It’s safe to say CNN host Jake Tapper is not too fond of White House aide Stephen Miller.
During a Sunday interview on “State of the Union,” Miller and Tapper got into a heated discussion regarding the White House’s response to controversial columnist Michael Wolff’s new book, “Fire and Fury: Inside the Trump White House.”
As noted by Talking Points Memo, Wolff’s book quotes former White House chief strategist Steve Bannon as he criticized President Donald Trump.
Miller stated that Bannon, who has since apologized for his comments portrayed in the book, was “vindictive” and “out of touch with reality,” adding that Bannon’s comments directed at Trump were “grotesque.”
However, Miller and Tapper’s feuding didn’t begin until the White House aide referenced a tweet made by Trump on Saturday where he referred to himself as “a very stable genius” in response to left-leaning media’s speculation that he may be mentally unfit to be president.
Miller stated that the president’s claim “happens to be a true statement.”
“And I’m sure he’s watching and he’s happy that you said that,” Tapper responded.
Miller replied by calling Tapper’s response “condescending,” sending the somewhat stable interview into all-out chaos.
Claims found inside the book at the center of the interview have been denied by the White House.
As The Western Journal previously reported, Wolff stated inside “Fire and Fury: Inside the Trump White House,” that he has no way of being certain that every part of what he relayed about the Trump White House is valid.
Business Insider pointed out that on the tenth page of the publication’s prologue, Wolff “included a note that casts significant doubt on the reliability of the specifics contained in the rest of (the book’s) pages.”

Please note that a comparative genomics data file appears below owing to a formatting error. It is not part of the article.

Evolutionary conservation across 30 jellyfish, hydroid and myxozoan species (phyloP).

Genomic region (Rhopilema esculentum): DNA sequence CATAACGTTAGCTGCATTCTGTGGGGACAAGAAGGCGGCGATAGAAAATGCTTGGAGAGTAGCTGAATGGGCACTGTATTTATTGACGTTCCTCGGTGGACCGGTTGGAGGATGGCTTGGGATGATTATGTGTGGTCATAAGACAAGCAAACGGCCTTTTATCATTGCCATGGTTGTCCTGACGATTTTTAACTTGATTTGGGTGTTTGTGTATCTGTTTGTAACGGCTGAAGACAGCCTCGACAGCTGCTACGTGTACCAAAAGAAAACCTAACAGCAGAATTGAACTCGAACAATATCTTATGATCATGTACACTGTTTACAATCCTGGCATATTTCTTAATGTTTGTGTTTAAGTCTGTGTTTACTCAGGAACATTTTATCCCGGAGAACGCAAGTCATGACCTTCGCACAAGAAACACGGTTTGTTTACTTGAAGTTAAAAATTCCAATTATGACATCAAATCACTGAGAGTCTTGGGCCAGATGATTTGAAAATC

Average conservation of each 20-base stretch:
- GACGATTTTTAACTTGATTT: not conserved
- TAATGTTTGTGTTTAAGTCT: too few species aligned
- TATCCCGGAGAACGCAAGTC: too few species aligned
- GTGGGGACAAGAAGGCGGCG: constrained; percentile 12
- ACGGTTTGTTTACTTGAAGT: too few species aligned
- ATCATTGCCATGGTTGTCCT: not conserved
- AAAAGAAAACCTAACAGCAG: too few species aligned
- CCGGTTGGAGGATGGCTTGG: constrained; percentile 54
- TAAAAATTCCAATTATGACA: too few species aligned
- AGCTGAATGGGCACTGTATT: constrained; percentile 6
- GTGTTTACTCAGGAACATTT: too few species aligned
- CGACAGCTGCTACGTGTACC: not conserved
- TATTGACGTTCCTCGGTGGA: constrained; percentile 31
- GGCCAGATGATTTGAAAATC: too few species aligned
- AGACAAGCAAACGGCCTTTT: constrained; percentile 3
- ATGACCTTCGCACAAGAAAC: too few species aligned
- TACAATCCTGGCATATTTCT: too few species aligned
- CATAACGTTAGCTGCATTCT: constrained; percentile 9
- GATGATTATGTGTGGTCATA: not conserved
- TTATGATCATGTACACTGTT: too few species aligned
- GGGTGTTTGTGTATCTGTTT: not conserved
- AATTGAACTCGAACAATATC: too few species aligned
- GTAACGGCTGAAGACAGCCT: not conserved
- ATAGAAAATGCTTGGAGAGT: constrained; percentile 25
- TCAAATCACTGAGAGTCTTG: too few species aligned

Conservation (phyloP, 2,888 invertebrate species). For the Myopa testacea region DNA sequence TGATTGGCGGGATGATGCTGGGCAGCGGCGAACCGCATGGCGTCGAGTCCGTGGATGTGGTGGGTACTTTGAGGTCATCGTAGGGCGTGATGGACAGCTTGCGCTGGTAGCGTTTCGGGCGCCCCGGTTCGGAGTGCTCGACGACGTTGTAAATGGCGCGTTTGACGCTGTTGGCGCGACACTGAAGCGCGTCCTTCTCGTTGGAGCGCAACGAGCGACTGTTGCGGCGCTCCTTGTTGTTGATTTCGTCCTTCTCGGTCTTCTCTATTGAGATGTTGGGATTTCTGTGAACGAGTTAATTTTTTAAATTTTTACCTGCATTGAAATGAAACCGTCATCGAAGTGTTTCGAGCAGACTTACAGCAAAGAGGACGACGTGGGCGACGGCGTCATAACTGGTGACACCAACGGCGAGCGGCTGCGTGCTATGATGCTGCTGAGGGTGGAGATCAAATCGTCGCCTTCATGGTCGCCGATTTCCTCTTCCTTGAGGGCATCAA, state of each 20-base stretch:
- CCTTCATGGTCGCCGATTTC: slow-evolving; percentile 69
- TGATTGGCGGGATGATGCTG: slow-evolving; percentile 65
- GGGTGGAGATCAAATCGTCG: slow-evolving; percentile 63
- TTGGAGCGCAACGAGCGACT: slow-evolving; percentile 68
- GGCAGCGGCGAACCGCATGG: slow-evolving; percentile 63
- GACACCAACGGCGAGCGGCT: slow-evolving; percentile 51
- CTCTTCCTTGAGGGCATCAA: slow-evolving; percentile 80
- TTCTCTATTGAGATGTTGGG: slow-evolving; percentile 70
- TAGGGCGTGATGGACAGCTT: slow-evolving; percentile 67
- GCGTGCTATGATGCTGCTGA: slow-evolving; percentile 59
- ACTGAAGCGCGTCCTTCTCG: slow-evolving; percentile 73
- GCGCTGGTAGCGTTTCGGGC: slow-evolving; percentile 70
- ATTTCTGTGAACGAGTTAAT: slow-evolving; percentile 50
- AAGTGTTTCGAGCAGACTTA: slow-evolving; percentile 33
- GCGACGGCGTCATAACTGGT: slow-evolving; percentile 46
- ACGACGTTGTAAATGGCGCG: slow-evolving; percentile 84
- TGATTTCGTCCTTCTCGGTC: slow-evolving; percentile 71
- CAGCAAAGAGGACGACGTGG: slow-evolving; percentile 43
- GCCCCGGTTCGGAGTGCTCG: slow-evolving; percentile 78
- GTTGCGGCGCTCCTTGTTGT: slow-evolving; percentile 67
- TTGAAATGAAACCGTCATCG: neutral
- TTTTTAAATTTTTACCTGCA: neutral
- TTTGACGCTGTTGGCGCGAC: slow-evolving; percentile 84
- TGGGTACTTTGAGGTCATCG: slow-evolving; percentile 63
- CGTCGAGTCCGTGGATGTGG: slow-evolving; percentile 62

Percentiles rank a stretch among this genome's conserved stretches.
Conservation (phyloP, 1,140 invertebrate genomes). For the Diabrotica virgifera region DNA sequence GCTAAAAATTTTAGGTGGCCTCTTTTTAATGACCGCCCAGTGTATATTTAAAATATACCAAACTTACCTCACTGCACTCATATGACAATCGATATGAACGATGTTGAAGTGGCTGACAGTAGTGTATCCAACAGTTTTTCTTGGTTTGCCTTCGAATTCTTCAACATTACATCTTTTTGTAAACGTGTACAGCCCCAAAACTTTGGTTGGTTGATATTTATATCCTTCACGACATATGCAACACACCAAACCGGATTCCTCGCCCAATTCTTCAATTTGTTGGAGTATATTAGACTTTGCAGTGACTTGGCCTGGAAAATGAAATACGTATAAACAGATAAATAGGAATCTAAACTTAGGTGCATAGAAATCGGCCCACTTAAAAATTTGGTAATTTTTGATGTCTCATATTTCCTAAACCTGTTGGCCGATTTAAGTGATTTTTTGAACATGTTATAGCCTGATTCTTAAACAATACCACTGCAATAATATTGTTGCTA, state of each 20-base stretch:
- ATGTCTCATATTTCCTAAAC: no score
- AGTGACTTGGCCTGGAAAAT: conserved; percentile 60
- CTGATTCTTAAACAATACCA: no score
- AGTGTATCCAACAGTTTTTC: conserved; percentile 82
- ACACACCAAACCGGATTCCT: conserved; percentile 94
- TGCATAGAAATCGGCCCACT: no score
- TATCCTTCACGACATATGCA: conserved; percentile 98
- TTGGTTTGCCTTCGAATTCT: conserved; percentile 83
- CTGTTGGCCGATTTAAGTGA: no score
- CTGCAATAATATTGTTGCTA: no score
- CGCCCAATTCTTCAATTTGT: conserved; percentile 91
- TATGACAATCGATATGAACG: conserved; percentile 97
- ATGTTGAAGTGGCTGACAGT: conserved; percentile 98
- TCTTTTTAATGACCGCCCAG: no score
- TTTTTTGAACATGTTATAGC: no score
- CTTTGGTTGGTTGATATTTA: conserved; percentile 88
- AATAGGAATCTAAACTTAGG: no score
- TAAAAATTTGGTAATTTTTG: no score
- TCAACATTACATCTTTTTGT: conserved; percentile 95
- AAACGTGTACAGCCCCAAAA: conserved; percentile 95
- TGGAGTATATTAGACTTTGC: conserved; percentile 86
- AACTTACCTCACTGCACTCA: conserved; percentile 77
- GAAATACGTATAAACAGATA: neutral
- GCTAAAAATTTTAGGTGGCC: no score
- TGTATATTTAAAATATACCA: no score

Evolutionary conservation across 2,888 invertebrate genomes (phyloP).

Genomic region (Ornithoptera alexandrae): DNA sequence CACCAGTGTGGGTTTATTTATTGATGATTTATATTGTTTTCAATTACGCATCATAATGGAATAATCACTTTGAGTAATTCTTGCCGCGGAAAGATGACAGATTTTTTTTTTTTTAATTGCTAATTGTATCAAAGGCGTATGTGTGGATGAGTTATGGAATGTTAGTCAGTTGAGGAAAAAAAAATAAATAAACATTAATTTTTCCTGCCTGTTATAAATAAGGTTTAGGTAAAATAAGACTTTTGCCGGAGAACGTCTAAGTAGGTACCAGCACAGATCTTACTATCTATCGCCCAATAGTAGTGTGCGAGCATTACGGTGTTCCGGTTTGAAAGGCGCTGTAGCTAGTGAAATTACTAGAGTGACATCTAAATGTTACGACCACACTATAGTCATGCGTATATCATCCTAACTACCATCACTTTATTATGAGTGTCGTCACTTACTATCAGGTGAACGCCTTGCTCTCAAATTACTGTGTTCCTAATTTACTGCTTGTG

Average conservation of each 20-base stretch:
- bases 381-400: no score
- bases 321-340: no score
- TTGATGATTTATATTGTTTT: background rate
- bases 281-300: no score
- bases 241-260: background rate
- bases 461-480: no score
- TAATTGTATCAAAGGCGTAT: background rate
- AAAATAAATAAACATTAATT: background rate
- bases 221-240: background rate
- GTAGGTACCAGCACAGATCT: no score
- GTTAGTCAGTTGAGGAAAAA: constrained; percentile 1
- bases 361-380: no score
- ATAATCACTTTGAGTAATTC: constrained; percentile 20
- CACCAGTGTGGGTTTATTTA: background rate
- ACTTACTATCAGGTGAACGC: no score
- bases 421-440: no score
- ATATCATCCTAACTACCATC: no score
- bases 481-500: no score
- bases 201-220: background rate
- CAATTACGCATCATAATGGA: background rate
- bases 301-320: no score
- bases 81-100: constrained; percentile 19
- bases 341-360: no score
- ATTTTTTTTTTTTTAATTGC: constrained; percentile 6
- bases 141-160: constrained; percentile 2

Wolff wrote that many of the sources he interviewed lied to him, while others contradicted each other. However, he indicated that in some of those cases, he included the accounts with the goal of “allowing the reader to judge” the validity of the claims.
“Many of the accounts of what has happened in the Trump White House are in conflict with one another; many, in Trumpian fashion, are baldly untrue,” Wolff added. “These conflicts, and that looseness with the truth, if not with reality itself, are an elemental thread of the book.”
He went on to write that, “Sometimes I have let the players offer their versions, in turn allowing the reader to judge them.”
“In other instances I have, through a consistency in the accounts and through sources I have come to trust, settled on a version of events I believe to be true,” Wolff added.
Wolf has also had his credibility questioned in the past.
Though Wolff’s writing has appeared in the pages and on the sites of some of the nation’s most venerable media outlets, The Washington Post‘s Kyle Swenson rehashed some of the often critical ways Wolff’s style of reporting has been described in the past.
Much of the less-than-flattering analysis deals with his reputation for writing from the perspective of someone who has gained unparalleled access to his subject. Once he has established that trust, however, some say he uses it to embellish his reports with sensationalism.
Historian and journalist Eric Alterman, for example, described Wolff as “a portraitist who has mastered the art of the suck-up putdown.”
A 2004 article by New Republic’s Michelle Cottle cast him as a part “gossip columnist, part psychotherapist, part social anthropologist” who “invites readers to be a fly on the wall of the moguls’ inner sanctum.”
Cottle cited an editor who described what he believed to be Wolff’s strong suit as a writer.
“His great gift is the appearance of intimate access,” the source said. “He is adroit at making the reader think that he has spent hours and days with his subject, when in fact he may have spent no time at all.”
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